We design a linearly homomorphic encryption scheme whose security relies on the hardness of the decisional Diffie-Hellman problem. Our approach requires some special features of the underlying group. In particular, its order is unknown and it contains a subgroup in which the discrete logarithm problem is tractable. Therefore, our instantiation holds in the class group of a non maximal order of an imaginary quadratic field. Its algebraic structure makes it possible to obtain such a linearly homomorphic scheme whose message space is the whole set of integers modulo a prime p and which supports an unbounded number of additions modulo p from the ciphertexts. A notable difference with previous works is that, for the first time, the security does not depend on the hardness of the factorization of integers. As a consequence, under some conditions, the prime p can be scaled to fit the application needs.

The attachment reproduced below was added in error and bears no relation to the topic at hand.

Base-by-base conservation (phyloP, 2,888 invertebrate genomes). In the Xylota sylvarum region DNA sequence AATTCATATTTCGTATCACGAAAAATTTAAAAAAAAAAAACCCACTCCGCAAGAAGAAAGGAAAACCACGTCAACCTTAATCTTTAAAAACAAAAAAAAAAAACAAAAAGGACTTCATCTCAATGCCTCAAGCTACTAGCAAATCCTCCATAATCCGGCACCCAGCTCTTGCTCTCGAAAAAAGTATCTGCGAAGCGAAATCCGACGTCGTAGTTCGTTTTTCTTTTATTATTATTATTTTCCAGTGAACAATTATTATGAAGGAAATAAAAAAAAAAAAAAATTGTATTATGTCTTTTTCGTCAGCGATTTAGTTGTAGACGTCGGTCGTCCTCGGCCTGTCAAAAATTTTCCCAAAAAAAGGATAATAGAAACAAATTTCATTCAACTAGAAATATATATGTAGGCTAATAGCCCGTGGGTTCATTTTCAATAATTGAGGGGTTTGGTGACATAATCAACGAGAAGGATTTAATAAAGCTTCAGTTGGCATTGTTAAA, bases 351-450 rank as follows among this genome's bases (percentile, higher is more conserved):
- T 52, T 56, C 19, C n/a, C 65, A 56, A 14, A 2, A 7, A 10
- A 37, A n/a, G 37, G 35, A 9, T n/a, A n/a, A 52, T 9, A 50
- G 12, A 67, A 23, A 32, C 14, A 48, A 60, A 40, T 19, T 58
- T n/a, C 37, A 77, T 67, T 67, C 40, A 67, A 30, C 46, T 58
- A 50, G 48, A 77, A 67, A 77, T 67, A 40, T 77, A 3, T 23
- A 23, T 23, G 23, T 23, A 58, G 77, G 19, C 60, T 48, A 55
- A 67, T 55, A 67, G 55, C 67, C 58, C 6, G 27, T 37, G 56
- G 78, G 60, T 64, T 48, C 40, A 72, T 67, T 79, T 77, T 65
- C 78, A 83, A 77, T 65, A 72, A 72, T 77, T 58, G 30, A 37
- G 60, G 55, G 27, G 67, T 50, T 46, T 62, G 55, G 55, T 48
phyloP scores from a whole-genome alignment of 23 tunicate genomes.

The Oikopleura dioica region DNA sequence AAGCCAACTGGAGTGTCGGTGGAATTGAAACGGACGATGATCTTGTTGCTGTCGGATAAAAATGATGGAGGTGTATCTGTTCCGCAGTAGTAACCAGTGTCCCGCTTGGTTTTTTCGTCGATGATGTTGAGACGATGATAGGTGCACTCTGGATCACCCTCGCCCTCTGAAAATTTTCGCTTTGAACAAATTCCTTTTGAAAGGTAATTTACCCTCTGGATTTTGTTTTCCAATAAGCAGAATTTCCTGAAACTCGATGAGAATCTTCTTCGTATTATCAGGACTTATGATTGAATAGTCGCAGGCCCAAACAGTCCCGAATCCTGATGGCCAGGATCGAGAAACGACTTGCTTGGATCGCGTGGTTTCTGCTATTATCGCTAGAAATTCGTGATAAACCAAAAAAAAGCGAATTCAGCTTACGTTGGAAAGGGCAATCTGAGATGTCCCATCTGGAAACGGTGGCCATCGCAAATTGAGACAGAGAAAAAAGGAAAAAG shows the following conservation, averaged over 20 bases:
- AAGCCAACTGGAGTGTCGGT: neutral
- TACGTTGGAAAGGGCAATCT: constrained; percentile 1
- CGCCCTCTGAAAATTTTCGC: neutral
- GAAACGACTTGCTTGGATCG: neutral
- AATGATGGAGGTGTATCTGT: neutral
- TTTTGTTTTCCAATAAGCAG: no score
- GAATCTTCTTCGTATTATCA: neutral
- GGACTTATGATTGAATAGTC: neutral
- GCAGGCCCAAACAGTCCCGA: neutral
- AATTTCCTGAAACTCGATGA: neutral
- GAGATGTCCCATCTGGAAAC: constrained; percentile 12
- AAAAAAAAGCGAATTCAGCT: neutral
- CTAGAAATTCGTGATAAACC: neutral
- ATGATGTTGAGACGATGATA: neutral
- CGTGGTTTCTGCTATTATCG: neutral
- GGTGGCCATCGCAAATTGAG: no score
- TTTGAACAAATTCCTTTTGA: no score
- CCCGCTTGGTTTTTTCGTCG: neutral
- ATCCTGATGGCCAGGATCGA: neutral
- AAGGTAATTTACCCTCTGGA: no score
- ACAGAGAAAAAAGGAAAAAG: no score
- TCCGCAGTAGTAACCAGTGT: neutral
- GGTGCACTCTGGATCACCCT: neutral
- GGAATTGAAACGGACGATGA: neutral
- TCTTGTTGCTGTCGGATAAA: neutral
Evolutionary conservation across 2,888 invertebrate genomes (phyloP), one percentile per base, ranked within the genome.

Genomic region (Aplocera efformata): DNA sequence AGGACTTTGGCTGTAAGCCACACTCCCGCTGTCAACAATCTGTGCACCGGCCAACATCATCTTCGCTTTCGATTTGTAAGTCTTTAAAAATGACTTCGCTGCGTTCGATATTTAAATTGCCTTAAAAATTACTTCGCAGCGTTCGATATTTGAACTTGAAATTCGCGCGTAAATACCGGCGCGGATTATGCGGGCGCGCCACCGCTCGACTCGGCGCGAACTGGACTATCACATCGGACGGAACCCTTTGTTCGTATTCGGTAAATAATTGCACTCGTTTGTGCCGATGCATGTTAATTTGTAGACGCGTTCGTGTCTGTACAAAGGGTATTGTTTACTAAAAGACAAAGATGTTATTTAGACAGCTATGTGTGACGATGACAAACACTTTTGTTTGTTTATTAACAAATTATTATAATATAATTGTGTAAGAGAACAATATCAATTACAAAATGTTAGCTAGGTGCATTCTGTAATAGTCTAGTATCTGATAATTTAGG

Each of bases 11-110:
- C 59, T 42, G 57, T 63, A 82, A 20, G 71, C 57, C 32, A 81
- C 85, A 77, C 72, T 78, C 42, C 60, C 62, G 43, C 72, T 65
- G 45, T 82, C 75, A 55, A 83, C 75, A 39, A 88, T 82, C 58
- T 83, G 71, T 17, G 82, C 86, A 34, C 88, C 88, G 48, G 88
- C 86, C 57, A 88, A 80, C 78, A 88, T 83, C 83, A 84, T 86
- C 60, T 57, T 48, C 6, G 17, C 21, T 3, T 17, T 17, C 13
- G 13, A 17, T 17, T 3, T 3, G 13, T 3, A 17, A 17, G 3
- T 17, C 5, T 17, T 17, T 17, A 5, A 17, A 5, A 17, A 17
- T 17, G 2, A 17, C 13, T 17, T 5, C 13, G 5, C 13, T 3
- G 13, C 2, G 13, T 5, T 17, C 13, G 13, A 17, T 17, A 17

19:17 [Pub][ePrint]

Assuming trapdoor permutations, we show that there exist function families that cannot be VBB-obfuscated even if both the obfuscator and the obfuscated program have access to a random oracle. Specifically, these families are the robust unobfuscatable families of [Bitansky-Paneth, STOC 13].

Our result stands in contrast to the general VBB obfuscation algorithms in more structured idealized models where the oracle preserves certain algebraic homomorphisms [Canetti-Vaikuntanathan, ePrint 13; Brakerski-Rothblum, TCC 14; Barak et al., Eurocrypt 14].